When I first landed in Ludlow in 1980 there was only one place to eat on the street – The Sombrero (The hat) – that was it. Musician Zeena Parkins shared: “When I first moved to Ludlow it was dark at night and there was nothing open, there were no bars. The only business was basically drug business, drug lines and transactions. It was dark and it was scary. I remember many night taxi drivers didn’t get off at Ludlow, they dropped me off at Katz. I’d have a few bags on my shoulders and my minstrel’s harp, and basically run from Katz’s to my door.
Ulli Rimkus, co-founder of the COLAB Artist collective, opened max fish in the front of my building in 1989. She brought a nice atmosphere to the block. Max Fish was an oasis, with his ragtag tribe of misfits; Alleged gallery was opened by Aaron Rose who had worked at Ricky’s on 1st Avenue; Shakespeare in the parking lot descending on Ludlow and Broome was a journey.
Carlo McCormick said it best: “Ludlow Street was just another Lower East Side gutter of low-rise dreams that just happened to have a phenomenal demographic of artists, musicians, filmmakers, of designers, writers and hoodlums.”
BB: What initially attracted you to the Lower East Side and what pushed you out?
CL: I was living in a loft on Broadway and I was tired of sharing with others. I decided that I wanted to live alone wherever it took me. I heard of these two landlords on Ludlow (Mark and Elliot) who had cheap apartments, no questions asked. Back then, there was no credit check, just a handshake, a month’s rent, and a deposit. I loved it, the salsa on the radio, the domino games in the street. I interviewed filmmaker Jeff Priess who expressed it perfectly: “The whole Dominican scene was wonderful. It was the heavenly aspect. Each family just had their door open, children were running around and cooking. It was super charming. And then there was the drug thing which was super dark.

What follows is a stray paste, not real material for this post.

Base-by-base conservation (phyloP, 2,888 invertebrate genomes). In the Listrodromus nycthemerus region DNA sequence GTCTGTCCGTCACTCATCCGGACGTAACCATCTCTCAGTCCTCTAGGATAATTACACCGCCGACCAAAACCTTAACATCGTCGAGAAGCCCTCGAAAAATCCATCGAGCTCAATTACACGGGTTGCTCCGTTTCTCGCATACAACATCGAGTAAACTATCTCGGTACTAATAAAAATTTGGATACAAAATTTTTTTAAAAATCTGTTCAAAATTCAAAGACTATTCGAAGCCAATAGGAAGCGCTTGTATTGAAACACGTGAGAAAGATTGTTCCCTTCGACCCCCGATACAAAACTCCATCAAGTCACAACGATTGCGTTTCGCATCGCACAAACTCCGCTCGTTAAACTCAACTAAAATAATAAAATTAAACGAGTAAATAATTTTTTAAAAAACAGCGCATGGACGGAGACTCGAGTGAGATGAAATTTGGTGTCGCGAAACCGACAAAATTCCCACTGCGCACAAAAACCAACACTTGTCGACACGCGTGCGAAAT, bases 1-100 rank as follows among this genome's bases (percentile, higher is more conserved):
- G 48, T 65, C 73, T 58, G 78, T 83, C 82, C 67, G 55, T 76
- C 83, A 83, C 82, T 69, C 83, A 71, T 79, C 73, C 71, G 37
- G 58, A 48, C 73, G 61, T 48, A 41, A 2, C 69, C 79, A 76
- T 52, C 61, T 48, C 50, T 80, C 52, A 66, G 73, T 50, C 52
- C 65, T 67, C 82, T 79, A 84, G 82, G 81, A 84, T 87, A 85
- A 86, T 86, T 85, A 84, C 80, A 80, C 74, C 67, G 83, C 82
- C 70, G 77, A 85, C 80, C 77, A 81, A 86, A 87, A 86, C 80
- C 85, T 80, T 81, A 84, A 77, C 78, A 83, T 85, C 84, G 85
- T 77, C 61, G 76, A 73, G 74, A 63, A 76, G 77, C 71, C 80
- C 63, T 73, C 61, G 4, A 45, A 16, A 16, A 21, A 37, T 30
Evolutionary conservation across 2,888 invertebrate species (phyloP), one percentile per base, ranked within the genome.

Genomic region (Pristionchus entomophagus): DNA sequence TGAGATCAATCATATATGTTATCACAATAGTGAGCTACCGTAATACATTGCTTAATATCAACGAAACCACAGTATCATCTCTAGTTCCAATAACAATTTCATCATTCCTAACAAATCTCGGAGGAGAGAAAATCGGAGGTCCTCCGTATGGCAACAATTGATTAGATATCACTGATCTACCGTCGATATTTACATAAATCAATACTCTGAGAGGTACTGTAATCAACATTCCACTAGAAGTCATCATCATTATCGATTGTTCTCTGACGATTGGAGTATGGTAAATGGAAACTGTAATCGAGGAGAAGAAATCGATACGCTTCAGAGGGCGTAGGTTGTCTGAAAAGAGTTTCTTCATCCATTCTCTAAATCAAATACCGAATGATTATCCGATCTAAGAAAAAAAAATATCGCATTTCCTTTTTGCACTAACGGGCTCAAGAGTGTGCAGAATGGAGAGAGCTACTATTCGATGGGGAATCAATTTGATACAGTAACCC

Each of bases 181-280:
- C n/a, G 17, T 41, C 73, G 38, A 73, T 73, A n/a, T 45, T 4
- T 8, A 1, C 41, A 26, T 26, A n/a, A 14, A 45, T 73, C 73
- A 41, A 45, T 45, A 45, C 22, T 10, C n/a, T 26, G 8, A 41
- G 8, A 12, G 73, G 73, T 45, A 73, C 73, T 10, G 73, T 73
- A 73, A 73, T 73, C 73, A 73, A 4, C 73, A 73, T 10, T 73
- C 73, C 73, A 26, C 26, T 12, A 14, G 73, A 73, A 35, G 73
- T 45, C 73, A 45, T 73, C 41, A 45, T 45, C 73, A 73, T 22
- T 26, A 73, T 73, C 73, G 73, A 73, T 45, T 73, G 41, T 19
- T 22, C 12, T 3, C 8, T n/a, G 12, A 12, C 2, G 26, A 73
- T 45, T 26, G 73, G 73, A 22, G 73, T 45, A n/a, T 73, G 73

It was around the birth of our son in 1989 that the situation worsened. There had been shootings; a gang was trying to grab the dealers a few doors down and there were a few attempted hits at the drive-thru. I’ve seen adorable kids become gangbangers. Crack hit and the streets went crazy. A friend in our building quickly got hooked and it was difficult to witness her descent. “Operation Pressure Point” was a revolving door circus with dealers bailed out by their bosses and back on the streets days later. Many parents have died of AIDS, overdosed or been incarcerated. Most children growing up were raised by grandparents. Our landlords made a deal with us and we moved to Brooklyn.